The head  is away to have the face resurfaced in honour of the new gasket and the exhaust seats ground. The valves and guides seem good, the guides new and the valve stems a very good fit so nothing needed there. However Iíve just been advised that the number 4 exhaust valve head can fall off due to the excess heat in that corner and that there is a stainless steel Nissan valve which can be fitted so Iíll mull that over.

The next job was to look at the water pump body for corrosion, to replace the ball race at the pulley end which was noisy at tickover,  and check the bronze bearing and seal on the spindle at the impellor end.

They are a bit fiddly to dismantle and at least one special tool is needed. The bearing is retained in the pulley by a threaded disc which has four peg holes to take a tool rather like those used to take the disc off an angle grinder. Luckily I had an adjustable version of this which worked well, provided the pegs are kept tight into the holes. A hydraulic puller with claws long enough to bite on the solid part of the pulley removed the pulley from the bearing.(Picture 47)

Next to remove the ball race from the housing another tool was made following Morris Parryís design with four short pegs on the rounded end which fits into the plug. The pegs were cut from the shank of a 4mm drill bit and were pressed with drop of Loctite into slightly undersize holes in the end of the tool. I found that putting the pump body in the chuck of the lathe and pressing the peg spanner with the tailstock allowed the plug which retains the bearing to be unscrewed. The bearing was then pulled off using another puller which by chance was exactly the right size. (Picture s 47,49,50,51)

So with it all dismantled I found that the alloy pump housing was fairly corroded but that although the spindle is worn a little by the traditional asbestos gland seal, the rest of the spindle and the bronze bearing are sound. As the gland does not leak in use I shall leave that alone and just replace the ball race. This is an odd size, but available from Simply Bearings. KG Brand 98305 Deep Groove Ball Bearing 25x62x12mm. I would have preferred a higher quality SKF but the KG seems to be the only one around and for £6.24 plus post and VAT I can hardly complain. A similar size double sealed bearing is used on the crankshaft of a Vespa scooter and seemed a good choice for the pump. However these are C3 grade which means a relatively slack clearance for use in very hot situations and I am told would probably be noisy at radiator temperature.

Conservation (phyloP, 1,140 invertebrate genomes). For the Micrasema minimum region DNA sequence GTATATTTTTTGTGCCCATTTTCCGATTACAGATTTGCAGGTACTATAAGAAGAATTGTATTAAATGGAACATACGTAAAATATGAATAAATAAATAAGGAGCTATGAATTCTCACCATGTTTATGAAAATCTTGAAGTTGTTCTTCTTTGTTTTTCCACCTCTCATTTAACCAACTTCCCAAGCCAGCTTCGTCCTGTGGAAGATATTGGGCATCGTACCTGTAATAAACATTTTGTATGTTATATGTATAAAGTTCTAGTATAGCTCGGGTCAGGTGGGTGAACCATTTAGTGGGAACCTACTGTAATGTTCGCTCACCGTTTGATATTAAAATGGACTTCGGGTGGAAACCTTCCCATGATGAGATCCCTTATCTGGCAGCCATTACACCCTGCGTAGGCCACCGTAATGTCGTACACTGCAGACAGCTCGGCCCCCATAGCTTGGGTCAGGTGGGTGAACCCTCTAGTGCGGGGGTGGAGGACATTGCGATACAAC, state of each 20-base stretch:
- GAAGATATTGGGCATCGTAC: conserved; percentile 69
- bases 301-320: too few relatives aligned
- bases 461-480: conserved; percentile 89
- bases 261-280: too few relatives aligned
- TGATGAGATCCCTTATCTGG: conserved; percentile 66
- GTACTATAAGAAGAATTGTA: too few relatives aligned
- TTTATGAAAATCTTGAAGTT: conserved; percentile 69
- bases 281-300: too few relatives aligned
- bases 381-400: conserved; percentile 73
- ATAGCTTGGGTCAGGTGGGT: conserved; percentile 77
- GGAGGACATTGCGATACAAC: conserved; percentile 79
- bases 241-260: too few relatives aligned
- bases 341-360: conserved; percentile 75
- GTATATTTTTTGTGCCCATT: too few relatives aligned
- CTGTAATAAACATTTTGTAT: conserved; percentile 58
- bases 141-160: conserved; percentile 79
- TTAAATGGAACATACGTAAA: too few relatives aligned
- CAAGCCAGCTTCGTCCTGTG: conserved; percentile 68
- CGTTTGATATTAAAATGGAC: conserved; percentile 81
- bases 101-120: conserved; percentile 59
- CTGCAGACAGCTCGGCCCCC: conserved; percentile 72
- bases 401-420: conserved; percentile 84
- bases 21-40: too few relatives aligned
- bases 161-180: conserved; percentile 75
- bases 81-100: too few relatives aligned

The corrosion of the pump casing is not terminal (he said hopefully!) so I shall use JB Weld Original metal filled epoxy putty to protect the corrosion. I have even used ordinary Araldite in similar situation before so the JB Weld should do the trick. (Picture 52)


Title: Re: Augusta progress
Post by: Dikappa on 16 May, 2020, 10:33:59 AM

Following my experience with the aurelia engine valve drop, I would suggest renew them if a suitable replacement is available.  I would'nt take the risk as the extra cost is probably low in the total rebuild cost....

Title: Re: Augusta progress
Post by: JohnMillham on 16 May, 2020, 02:24:34 PM

Following my experience with the aurelia engine valve drop, I would suggest renew them if a suitable replacement is available.  I would'nt take the risk as the extra cost is probably low in the total rebuild cost....
I agree. Mine are Nissan and needed very little modification to make them fit.

Title: Re: Augusta progress
Post by: Mikenoangelo on 16 May, 2020, 02:46:17 PM
John do you have the part no or model for the Nissan valve and what mods are needed to make it fit. It was your experience mentioned to me by Mike Rauhaage which put me on to this. Does it go with the original Lancia springs and valve collets and caps? It does seem a good idea while I'm in there. Thanks.

Title: Re: Augusta progress
Post by: JohnMillham on 16 May, 2020, 06:34:12 PM